Barbara and Harvey’s lifestyle in Bangkok was quite a contradiction to the stereotypical image most of us hold of missionaries. Do you think this was related to the culture of the time, or their way of putting behind them, the rigid teachings of the other missionaries in Nan?
I do think that my grandmother was in a sense reacting against her experience in the earlier years at Nan. When she first got to Bangkok she thought that this was the life she wanted, this was the life she’d missed while at Nan. It took her a while to figure out the truth. My grandparents certainly led a Great Gatsby life in Bangkok! That was fun to write. But recall that here they are no longer missionaries. In Part II of the book, my grandfather was sent back to Bangkok by the Rockefeller Institute to help establish the first medical school in Siam, which he did. He became great friends with the Crown Prince, who was also instrumental in establishing the medical school, and later became a royal physician. I do think the ex-patriot lifestyle that prevailed in Bangkok in the 1920’s was very similar to the way ex-pats in other cities in the Far East lived at that time. In fact I think that’s why my editor inserted a quote from Somerset Maugham’s book The Painted Veil at the beginning of the book. But my grandmother realized at last that this life was an empty one. Still searching and longing for something more, this is what finally drove her on to Paris and Rome.
I loved the vivid description of Barbara and Harvey’s first impression of their own garden at their house in Nan. It was so easy to imagine myself standing right there! Was the detail from photos or memories passed down, or more from your own imagination?
Thanks so much. As you would guess, Thailand today, particularly in the North, is much different than the Siam that my grandparent’s knew. My grandmother’s descriptions in her letters were very detailed and vivid, and both my grandfather and grandmother told the stories of their time in Siam with great description. They both loved the country and the people very much, and my grandfather particularly loved the beauty of the jungle. He once told me that the way a vine in the jungle can work it’s way to the top of the trees to glean sunlight is absolute proof that the universe is perfectly designed by God. The photographs were great to have and more than providing a description, they evoked for me an image and a mood. I also did quite a bit of research on the area and found several travel books and journals in the library written during the period from about 1910 through 1930 that described the area and, surprisingly, the actual missionaries in the story. Evidently the Siam mission was well established and well known.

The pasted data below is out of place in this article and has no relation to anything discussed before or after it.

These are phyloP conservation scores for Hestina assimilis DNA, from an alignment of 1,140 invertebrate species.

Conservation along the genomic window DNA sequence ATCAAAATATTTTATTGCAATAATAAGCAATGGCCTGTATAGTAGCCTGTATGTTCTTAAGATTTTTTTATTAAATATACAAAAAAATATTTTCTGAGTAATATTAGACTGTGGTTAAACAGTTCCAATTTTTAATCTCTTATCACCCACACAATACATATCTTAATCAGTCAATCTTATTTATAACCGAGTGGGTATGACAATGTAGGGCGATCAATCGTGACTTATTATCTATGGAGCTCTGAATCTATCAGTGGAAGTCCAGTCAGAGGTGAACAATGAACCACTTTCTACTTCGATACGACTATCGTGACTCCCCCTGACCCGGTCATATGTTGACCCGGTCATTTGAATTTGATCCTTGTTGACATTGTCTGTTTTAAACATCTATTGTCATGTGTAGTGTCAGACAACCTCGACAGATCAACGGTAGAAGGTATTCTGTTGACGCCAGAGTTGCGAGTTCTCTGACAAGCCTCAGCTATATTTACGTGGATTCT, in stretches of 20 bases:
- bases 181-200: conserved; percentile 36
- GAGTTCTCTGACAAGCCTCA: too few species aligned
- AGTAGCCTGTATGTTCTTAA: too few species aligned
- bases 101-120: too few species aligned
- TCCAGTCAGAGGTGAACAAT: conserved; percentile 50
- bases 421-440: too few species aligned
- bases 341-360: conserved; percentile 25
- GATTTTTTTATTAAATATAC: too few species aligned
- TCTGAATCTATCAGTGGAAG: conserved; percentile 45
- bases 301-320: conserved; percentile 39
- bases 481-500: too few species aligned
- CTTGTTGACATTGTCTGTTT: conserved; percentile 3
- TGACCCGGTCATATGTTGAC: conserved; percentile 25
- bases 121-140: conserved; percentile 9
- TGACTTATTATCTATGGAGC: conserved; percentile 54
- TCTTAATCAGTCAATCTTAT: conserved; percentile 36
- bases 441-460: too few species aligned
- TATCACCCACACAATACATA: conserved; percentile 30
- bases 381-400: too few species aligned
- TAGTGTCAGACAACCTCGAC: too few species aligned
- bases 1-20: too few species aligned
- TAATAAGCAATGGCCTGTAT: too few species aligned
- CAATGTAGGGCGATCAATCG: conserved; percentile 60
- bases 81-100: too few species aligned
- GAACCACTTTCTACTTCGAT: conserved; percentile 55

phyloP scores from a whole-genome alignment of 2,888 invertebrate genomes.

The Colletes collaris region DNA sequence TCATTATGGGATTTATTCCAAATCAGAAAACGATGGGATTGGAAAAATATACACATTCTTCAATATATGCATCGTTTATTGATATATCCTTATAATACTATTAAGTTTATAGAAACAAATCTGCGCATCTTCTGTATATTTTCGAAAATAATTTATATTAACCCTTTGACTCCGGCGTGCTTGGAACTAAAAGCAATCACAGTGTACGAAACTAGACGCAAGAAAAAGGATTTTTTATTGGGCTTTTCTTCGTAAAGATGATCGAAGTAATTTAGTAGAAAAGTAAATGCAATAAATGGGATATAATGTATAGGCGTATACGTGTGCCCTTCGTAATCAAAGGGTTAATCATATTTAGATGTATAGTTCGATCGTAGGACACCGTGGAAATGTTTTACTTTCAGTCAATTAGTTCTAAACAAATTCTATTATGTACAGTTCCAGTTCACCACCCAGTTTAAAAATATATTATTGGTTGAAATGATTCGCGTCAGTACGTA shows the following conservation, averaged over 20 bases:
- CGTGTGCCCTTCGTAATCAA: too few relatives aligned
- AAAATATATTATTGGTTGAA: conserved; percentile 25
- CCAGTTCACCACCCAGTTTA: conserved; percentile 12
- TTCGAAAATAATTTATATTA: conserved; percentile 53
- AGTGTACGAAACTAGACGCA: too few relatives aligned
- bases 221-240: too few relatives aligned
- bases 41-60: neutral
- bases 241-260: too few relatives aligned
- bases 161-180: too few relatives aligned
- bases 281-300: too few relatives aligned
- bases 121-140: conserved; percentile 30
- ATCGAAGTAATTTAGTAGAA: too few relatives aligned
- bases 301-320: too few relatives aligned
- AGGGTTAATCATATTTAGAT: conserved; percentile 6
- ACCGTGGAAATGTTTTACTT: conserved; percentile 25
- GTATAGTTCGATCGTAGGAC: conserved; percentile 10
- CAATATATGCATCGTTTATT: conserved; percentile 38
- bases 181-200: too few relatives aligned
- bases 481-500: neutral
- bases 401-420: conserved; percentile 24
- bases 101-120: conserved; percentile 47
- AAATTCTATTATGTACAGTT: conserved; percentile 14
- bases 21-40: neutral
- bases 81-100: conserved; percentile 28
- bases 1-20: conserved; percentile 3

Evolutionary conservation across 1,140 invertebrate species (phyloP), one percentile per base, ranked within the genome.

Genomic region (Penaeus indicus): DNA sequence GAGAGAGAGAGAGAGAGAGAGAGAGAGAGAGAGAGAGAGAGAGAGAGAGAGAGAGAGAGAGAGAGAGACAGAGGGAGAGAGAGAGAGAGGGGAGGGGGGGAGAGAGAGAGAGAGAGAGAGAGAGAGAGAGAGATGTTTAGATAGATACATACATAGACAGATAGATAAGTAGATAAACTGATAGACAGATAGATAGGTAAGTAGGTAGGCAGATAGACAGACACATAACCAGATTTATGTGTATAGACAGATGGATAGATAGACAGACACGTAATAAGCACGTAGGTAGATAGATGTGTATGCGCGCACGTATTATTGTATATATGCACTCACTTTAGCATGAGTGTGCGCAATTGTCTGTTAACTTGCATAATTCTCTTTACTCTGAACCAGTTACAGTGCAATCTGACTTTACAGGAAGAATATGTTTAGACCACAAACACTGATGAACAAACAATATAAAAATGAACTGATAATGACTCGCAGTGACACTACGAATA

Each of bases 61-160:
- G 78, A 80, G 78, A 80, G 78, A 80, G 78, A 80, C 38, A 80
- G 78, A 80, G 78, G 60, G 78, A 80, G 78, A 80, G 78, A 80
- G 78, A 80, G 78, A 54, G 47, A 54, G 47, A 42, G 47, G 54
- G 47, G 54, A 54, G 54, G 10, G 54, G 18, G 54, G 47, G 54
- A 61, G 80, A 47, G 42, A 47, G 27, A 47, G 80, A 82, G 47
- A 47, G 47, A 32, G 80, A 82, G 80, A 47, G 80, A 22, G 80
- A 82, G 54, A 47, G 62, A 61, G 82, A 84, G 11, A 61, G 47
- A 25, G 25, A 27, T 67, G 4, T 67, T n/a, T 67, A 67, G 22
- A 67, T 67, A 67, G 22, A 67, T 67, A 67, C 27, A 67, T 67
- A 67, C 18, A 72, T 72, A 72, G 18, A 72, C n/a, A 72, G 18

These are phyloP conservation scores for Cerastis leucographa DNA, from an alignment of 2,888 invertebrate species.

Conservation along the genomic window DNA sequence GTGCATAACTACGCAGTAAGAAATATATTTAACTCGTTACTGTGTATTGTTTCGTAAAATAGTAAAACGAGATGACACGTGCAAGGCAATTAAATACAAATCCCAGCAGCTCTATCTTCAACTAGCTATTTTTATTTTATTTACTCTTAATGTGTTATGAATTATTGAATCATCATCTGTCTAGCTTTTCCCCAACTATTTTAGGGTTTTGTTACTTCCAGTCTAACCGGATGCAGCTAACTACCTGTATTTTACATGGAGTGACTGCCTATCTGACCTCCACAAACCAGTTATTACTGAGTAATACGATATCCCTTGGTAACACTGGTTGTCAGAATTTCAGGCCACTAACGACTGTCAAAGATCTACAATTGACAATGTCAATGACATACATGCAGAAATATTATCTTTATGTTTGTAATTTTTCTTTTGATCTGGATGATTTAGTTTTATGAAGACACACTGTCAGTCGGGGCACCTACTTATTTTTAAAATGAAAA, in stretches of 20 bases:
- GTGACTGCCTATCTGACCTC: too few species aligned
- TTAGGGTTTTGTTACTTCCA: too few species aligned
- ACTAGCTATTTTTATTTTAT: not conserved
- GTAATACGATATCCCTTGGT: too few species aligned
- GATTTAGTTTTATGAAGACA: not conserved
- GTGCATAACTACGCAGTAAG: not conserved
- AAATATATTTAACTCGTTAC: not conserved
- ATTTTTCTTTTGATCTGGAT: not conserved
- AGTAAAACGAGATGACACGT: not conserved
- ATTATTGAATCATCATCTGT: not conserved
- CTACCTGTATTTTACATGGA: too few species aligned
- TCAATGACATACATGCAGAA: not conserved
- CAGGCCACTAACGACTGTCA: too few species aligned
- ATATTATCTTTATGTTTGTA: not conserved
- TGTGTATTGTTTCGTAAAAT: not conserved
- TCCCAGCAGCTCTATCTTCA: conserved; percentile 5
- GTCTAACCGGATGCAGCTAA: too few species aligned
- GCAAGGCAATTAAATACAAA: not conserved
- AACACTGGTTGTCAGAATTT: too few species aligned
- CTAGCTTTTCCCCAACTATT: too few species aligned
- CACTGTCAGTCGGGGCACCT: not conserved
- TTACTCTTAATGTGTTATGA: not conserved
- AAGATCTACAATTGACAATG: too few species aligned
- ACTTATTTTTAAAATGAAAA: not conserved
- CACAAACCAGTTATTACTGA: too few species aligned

What was your favourite part of the story to write?
The last chapter! The ending is a surprise so I don’t want to give that away, but that particular corner of the world is one of my favorite places, and it was fulfilling to be able to tie all the ribbons on the package into a beautiful bow. I have to say, however, that writing this story was very emotional for me and I really lived each scene as I wrote it. It was as if my grandmother was with me through the whole thing…No no, you silly child. Not like that. Tell it like this!
I hope each reader will find himself or herself pulled into the dazzling, exotic world of the story, that each person will love the story and my grandmother and grandfather. It was a great surprise to me to find that my grandmother’s search for faith and meaning and purpose was so much like my own when I was writing my first book, Faith On Trial. So I hope that readers with the same faith questions, and women who are faced with difficult life choices will find my grandmother’s journey helpful in their own lives.
Do you read Christian fiction yourself? If so, some favourite authors or books both Christian and/or secular.
I read all the time and everything and carry books with me everywhere in case I have to wait for something. I even read when I exercise on the treadmill! But I’d rather not name my favorite contemporary writers or books because sure as anything I’d leave someone out whose writing I love. I don’t distinguish between Christian fiction and secular fiction at all, although I prefer books that present clear moral values, distinguish between good and evil, and in general present a Christian worldview. But dealing with the classics, I can say that I think my favorite book is To Kill A Mockingbird, by Harper Lee. In my list, this book is at the very top—it has everything, perfect voice, a wonderful story, characters who become part of you. If any of you readers are writers, or want to write, you’ll know how important it is to learn technique from the masters. Learn how to set a scene from Virginia Woolf, how to write fluid dialogue from Tennessee Williams, or F. Scott Fitzgerald. Learn how to weave universal ideas that into personal stories from Tolstoy.